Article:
Word of Skagit County’s first confirmed case of novel coronavirus COVID-19 came Tuesday afternoon from Skagit County Public Health, along with a new set of protocols that aim to slow spread of the virus and will have an impact on area residents.
The news of a woman in her 40s who tested positive came several hours after Skagit County made an emergency declaration and after the Anacortes School District announced a month-long cancellation of sports and other student activities. The Public Health press release stated that it’s believed the woman got the virus through community transmission, though no other specific information was given.
A case confirmed Sunday night in Stanwood made it clear this week that the virus was marching closer to Skagit County. That case involved a patient at Josephine Caring Community facility who tested positive for the virus. On Tuesday, Snohomish County officials reported that two more people at Josephine had the virus and results were pending on five more.
The cases were a concern for Skagit County. Nine students and two faculty members from the Skagit Valley College Certified Nursing Assistant program had been participating in clinical instruction at St. Josephine since early February, according to a press release Tuesday from the college. No students had been tested, but as a precaution, the college closed all of its campuses Tuesday and announced it would finish the quarter with online classes.
The new cases at Josephine came on the heels of outbreaks at other nursing homes in the Seattle area, including 19 deaths associated with Life Care Center in Kirkland and several cases at Issaquah Nursing & Rehabilitation Center. King County Public Health had confirmed 74 new coronavirus cases Tuesday, bringing the state total to 267 cases and 24 deaths.
Here in Anacortes, Mayor Laurie Gere said that as of Wednesday, the Anacortes Senior Activity Center is closing indefinitely to help prevent spread of the virus among senior citizens, who are among the most at-risk populations.
“The seniors — we need to do everything we can to keep them healthy,” she said after yet another meeting Monday with health officials and others involved in keeping the community safe.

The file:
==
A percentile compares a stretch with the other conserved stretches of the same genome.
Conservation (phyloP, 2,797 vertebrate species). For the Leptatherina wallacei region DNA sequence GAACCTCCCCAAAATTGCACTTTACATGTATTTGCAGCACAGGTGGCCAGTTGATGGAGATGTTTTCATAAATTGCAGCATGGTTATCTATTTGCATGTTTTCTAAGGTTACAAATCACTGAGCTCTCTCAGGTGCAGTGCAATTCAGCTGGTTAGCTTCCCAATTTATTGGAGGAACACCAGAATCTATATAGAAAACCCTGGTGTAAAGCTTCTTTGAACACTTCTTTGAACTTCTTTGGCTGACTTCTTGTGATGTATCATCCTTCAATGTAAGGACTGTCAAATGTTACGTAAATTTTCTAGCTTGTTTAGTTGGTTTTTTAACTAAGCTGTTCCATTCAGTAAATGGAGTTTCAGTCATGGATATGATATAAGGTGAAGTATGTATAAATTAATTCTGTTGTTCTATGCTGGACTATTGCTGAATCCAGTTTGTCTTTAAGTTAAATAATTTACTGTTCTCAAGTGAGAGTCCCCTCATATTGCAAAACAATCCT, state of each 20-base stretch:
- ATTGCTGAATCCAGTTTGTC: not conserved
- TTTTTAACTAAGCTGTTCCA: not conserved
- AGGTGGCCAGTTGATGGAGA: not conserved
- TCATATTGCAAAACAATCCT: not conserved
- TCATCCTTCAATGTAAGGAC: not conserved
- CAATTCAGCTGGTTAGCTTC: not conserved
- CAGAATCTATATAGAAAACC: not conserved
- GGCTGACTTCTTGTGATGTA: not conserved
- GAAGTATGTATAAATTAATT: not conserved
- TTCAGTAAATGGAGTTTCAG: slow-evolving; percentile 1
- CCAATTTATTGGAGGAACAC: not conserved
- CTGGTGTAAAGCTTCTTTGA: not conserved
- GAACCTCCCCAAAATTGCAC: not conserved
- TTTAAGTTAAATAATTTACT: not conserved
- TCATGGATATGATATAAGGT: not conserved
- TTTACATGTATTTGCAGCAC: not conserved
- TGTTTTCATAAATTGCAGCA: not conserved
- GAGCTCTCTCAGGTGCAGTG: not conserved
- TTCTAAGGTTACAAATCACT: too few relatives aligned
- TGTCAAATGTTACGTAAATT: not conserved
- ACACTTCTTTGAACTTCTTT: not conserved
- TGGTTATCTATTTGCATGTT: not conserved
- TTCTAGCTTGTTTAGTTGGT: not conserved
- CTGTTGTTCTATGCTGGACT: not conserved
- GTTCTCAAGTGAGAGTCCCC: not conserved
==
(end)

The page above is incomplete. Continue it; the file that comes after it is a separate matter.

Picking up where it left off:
Even though the center is closed, Meals on Wheels will continue to deliver meals to homes around town. Any senior who relies on daily lunches at the center can still pick up frozen meals to go, but should call the center first to make arrangements.
Meanwhile, the Anacortes School District sent out a notice that all sports, dances, plays, overnight field trips and information meetings are cancelled March 12 through April 12. Building use by community partners is also suspended.
There are no plans to close the schools, but Superintendent Mark Wenzel said in a press release that a probable or confirmed case in an Anacortes school would prompt a 48-hour closure for a deep clean.
“If we have evidence of potential spread to other schools, we will close all impacted schools. Per health department guidelines, our intent would be to open the schools after the thorough cleaning,” the release states.
On Tuesday, the Skagit County Board of Health and Skagit County Board of Commissioners passed an emergency declaration, which will free up resources and open the county up to reimbursement for dollars spent tackling the virus.
Before Skagit County’s first case was announced, county health officer Howard Leibrand issued a series of updated recommendations to reduce the spread of the virus.
Those included urging people who are over 60 or have underlying health conditions to stay home. Pregnant women are also in the high-risk group.
Leibrand recommended social distancing and the postponement of all nonessential gatherings of more than 10 people and encouraged employers to allow employees to work from home when possible.